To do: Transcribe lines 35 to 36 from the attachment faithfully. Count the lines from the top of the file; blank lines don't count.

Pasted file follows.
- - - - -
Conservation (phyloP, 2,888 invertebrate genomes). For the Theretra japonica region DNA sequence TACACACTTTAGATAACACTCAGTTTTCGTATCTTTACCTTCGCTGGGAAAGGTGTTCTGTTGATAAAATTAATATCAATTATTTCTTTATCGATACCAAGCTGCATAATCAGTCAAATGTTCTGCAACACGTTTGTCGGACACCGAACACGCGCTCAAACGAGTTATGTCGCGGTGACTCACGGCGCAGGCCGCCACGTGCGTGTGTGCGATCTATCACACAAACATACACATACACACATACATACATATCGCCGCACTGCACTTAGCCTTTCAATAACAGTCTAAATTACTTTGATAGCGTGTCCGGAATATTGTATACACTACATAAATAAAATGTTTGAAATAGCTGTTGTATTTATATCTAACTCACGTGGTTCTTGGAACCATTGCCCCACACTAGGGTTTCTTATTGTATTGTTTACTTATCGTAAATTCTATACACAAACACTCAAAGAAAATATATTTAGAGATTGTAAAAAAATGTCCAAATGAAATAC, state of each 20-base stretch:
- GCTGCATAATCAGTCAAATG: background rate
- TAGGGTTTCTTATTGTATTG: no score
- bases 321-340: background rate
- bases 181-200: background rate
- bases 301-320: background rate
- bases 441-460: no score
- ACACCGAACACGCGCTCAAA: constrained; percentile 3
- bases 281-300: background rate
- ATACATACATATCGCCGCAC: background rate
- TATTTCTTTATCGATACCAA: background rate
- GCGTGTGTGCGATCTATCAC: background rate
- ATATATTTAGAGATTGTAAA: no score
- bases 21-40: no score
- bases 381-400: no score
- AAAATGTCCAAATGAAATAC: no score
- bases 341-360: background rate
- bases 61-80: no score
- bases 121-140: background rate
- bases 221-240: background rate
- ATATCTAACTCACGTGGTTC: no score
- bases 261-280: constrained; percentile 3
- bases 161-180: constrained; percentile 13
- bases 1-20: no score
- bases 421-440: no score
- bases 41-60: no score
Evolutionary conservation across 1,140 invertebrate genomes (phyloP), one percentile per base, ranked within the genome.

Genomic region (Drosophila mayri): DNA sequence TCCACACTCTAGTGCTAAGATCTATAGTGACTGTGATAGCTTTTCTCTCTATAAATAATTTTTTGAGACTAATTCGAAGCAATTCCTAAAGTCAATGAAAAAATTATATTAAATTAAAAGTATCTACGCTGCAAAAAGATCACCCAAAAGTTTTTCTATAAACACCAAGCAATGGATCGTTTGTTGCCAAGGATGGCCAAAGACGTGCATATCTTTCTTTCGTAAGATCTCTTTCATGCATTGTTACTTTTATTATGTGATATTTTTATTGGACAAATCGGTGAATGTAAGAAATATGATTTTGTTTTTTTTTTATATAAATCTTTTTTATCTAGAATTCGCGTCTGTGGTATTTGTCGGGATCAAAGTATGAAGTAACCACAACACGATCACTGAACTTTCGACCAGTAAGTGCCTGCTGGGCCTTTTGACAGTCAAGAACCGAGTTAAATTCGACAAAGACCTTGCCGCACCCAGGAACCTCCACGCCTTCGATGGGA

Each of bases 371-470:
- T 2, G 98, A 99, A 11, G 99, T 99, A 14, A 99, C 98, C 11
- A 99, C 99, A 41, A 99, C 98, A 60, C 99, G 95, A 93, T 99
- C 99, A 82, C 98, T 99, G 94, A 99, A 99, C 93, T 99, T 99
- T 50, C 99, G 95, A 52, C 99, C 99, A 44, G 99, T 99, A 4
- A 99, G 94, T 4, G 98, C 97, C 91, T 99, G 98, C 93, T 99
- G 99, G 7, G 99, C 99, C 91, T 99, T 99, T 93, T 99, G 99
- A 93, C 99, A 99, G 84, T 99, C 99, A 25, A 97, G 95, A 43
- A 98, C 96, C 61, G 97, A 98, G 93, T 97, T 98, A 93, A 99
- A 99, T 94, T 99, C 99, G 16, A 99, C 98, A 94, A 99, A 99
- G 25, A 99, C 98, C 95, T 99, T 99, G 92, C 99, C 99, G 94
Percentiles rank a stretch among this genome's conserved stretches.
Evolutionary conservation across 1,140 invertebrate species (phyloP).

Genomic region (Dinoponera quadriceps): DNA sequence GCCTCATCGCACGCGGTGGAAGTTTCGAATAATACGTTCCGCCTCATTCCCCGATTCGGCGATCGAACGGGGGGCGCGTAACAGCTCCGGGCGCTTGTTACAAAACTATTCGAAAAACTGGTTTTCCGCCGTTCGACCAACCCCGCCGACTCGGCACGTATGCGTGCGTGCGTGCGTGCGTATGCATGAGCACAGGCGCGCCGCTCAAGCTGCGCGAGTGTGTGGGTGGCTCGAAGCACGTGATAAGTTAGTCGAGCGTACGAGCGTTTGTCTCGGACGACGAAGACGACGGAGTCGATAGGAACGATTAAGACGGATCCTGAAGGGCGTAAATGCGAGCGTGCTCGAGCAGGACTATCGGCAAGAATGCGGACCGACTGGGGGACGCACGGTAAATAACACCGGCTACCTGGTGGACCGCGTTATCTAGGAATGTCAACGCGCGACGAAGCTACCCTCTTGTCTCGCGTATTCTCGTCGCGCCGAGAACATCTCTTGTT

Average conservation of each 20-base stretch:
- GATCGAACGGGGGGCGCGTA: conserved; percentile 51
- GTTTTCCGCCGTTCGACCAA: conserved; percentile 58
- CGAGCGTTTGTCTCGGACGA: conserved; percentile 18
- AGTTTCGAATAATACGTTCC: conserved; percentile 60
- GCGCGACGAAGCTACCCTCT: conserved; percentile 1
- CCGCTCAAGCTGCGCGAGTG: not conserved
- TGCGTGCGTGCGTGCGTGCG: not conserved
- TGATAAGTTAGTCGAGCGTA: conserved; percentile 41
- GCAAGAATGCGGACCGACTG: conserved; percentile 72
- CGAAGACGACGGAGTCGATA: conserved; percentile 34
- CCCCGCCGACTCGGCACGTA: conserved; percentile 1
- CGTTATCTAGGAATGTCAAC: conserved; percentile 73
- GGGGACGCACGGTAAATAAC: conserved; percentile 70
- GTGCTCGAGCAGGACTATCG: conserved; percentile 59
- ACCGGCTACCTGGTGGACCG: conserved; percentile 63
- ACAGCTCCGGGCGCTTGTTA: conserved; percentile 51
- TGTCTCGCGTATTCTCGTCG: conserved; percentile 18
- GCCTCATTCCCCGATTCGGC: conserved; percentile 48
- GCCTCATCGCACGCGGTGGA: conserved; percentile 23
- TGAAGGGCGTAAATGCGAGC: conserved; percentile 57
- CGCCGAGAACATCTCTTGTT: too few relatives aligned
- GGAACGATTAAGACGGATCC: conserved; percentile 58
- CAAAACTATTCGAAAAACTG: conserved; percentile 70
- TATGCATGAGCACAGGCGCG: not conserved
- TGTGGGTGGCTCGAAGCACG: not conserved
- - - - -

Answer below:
- G 99, G 7, G 99, C 99, C 91, T 99, T 99, T 93, T 99, G 99
- A 93, C 99, A 99, G 84, T 99, C 99, A 25, A 97, G 95, A 43